Utah Jazz coach Quin Snyder huddles with guards Dante' Exum, left, and Donovan Mitchell during the first quarter of an NBA preseason basketball game against the Sacramento Kings, Thursday, Oct. 11, 2018, in Sacramento, Calif. . (AP Photo/Rich Pedroncelli)

After an embarrassing 50-point blowout loss to the Dallas Mavericks on Wednesday, Utah Jazz players don’t have much time to think about it as they prepare for a Friday night showdown in Philadelphia.

While many predict the Jazz to be near the top of the Western Conference standings around playoff time, the 2018-19 season has gotten off to a roller coaster start at 7-7.

Last night’s 118-68 loss was the second largest in franchise history, behind the New Orleans Jazz’s 56-point loss to the Milwaukee Bucks on March 14, 1979, 158-102.

“I feel like I’ve never lost by this much, but I have had some worse losses,” Gobert said after the Dallas game. “They outplayed us in every lineup and every guy we got up on the court against, we simply got outplayed from the first to the last minute.”

Part of the reason behind Utah’s topsy-turvy start is the inconsistency on defense as well as offense. Last season, Utah held the league’s top defensive rating at 102.9, but this year the Jazz rank 20th at 110.1 with the 19th best offensive rating (108.5) of 30 NBA teams.

In the Dallas loss, Utah was also held to 22 second half points, which were the fewest points by a Dallas opponent in any half in franchise history. Point guard Ricky Rubio was the Jazz's top scorer with 11 points while star guard Donovan Mitchell went 3-for-9 to score 10 points with five turnovers.

“I just didn’t play with enough force,” Mitchell said. “There wasn’t much that I did to impact the game tonight. We have two big games coming up … so I have to change that."

After a breakout rookie season, Mitchell has returned to average 20.5 points, 3.7 assists and 3.7 rebounds on just 43.7 percent shooting. Sure, his numbers are slightly better than last year’s 20.4 points, 4.3 assists and 2.8 rebounds on 41.4 percent shooting, but former Jazzman and fellow Louisville alumnus Darrell Griffith advises him to expand his game if he wants to become one of the true greats in franchise history.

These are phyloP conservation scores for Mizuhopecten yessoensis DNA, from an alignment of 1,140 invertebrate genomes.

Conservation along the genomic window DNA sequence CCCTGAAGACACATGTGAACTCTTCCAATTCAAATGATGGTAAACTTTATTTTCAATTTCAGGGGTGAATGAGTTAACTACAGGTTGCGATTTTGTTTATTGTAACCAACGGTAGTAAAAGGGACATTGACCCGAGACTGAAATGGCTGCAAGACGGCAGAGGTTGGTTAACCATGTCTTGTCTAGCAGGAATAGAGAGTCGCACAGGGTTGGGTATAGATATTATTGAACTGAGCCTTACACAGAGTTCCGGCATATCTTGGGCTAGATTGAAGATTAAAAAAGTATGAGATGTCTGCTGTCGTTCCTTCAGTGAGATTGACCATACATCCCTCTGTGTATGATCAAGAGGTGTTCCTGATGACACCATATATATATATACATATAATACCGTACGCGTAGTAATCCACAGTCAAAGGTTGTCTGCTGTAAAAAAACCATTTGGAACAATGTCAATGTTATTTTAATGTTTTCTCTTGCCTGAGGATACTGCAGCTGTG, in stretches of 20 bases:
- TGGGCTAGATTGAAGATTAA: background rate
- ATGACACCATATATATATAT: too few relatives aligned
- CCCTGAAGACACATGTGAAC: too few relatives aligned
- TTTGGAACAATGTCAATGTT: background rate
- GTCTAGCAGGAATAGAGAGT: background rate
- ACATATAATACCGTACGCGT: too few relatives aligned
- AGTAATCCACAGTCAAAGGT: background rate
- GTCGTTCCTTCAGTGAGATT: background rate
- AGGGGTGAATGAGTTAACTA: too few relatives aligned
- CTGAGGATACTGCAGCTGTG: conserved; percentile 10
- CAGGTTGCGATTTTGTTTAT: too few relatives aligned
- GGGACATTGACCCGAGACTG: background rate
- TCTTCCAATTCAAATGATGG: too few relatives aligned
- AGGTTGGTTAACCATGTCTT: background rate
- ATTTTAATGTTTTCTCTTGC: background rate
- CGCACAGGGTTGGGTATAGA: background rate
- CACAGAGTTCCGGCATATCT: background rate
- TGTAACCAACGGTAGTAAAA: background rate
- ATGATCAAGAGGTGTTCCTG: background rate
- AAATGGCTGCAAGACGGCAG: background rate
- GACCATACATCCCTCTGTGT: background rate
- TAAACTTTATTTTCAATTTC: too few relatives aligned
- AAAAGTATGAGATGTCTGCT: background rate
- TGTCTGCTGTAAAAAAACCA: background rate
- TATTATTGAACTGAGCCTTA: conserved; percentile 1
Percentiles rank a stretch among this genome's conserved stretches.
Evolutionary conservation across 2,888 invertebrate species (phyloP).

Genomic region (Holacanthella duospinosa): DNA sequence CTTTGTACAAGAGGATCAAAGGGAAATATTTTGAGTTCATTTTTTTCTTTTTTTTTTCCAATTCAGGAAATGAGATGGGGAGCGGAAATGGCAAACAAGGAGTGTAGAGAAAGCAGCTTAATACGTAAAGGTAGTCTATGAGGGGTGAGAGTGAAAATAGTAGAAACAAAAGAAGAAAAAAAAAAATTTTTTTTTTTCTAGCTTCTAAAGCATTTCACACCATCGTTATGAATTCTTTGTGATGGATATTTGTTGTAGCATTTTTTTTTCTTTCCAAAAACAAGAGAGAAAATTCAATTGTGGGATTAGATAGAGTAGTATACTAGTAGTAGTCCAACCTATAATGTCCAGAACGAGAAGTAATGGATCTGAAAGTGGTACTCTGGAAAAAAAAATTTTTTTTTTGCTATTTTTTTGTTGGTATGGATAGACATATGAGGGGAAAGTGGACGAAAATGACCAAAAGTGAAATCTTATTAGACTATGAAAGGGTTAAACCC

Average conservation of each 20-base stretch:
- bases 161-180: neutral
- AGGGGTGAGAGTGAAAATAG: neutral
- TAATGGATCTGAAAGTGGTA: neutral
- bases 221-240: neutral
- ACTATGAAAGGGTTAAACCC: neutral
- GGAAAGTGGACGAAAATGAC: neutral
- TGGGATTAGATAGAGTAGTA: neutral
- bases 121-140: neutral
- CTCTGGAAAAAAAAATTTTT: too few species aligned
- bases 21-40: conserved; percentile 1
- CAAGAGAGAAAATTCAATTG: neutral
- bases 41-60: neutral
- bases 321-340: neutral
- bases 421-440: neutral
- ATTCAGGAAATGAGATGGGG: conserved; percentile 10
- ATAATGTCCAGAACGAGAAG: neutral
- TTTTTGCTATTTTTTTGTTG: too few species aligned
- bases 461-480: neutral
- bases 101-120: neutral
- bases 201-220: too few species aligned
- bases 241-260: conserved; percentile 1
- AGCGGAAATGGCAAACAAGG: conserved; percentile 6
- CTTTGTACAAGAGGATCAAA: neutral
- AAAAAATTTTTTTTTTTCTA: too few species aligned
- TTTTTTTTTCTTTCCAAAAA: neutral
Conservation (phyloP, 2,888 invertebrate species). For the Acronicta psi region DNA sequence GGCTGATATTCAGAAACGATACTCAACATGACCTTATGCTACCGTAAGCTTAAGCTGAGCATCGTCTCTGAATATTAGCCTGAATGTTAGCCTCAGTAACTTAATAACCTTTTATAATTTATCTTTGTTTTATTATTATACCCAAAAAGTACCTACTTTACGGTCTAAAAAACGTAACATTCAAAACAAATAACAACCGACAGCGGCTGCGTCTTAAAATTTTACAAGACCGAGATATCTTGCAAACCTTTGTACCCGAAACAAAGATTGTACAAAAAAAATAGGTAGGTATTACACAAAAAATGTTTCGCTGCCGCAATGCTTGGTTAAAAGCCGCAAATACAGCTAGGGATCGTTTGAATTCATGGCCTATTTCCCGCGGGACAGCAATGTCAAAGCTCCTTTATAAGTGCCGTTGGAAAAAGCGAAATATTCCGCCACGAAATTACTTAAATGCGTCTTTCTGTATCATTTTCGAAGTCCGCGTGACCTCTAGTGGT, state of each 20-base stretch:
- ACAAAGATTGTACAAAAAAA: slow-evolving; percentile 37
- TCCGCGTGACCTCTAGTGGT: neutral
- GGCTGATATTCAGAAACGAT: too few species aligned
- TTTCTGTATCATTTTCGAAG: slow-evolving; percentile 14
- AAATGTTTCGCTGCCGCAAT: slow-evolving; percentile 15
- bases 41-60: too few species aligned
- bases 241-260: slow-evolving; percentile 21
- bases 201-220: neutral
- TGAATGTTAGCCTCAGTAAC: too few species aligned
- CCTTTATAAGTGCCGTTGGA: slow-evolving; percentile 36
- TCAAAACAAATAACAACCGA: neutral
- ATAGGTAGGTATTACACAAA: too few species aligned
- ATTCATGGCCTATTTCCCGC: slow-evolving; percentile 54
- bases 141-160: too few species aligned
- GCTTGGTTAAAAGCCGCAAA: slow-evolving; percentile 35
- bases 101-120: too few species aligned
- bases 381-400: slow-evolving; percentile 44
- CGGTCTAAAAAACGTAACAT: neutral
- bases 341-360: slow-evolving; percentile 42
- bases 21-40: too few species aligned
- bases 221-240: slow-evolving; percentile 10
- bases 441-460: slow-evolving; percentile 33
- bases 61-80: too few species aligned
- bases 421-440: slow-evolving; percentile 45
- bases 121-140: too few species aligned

“Look in the mirror, turn around and look at that bulls-eye on your back because you’re a marked man now and it makes it even harder,” Griffith said of Mitchell last week. “So, you’ve got to work even harder.

“You’ve got to start learning how to diversify your game,” he added. “He needs to work on all facets of his game, especially offensively without relying so much on the 3-pointer and going to the hole. He’s got to develop a midrange game to balance everything out. Once he does that, he’s going to be smooth sailing.”

Not only is Mitchell dealing with the pressures of building off last year’s second-round postseason run, reigning Defensive Player of the Year Rudy Gobert can feel it as well. Teams are growing more comfortable attacking the basket against him, especially with the league’s point of emphasis on freedom of movement on the perimeter and post.

“I think it’s a mix of a lot of things. First of all, teams come here with the mindset of attacking of us,” Gobert said. “You can feel it. You can feel that ‘we know the Utah Jazz last year’ in their head and they come into the game and they try to be aggressive.

“They know what we’re trying to doing defensively and they try to counter that by being even more aggressive on the perimeter and driving and kicking so it’s on us to go past that and just be the aggressor,” he added. “We’ve got to set the tone and when we start setting the tone defensively, things are going to go back to how they should be.”

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The Jazz know they have to get it together in the midst of their five-game road trip which stops in Philadelphia next although it’s still early in the season. Utah has split the first two, with three games left before returning home and are confident that things will get better by sticking to the game plan.

“Of course, they’re more ready and they watch more tape and we play the same system as we did last year and they pay more attention,” Rubio said. “But the system works, and we know but we have to do it 100 percent.”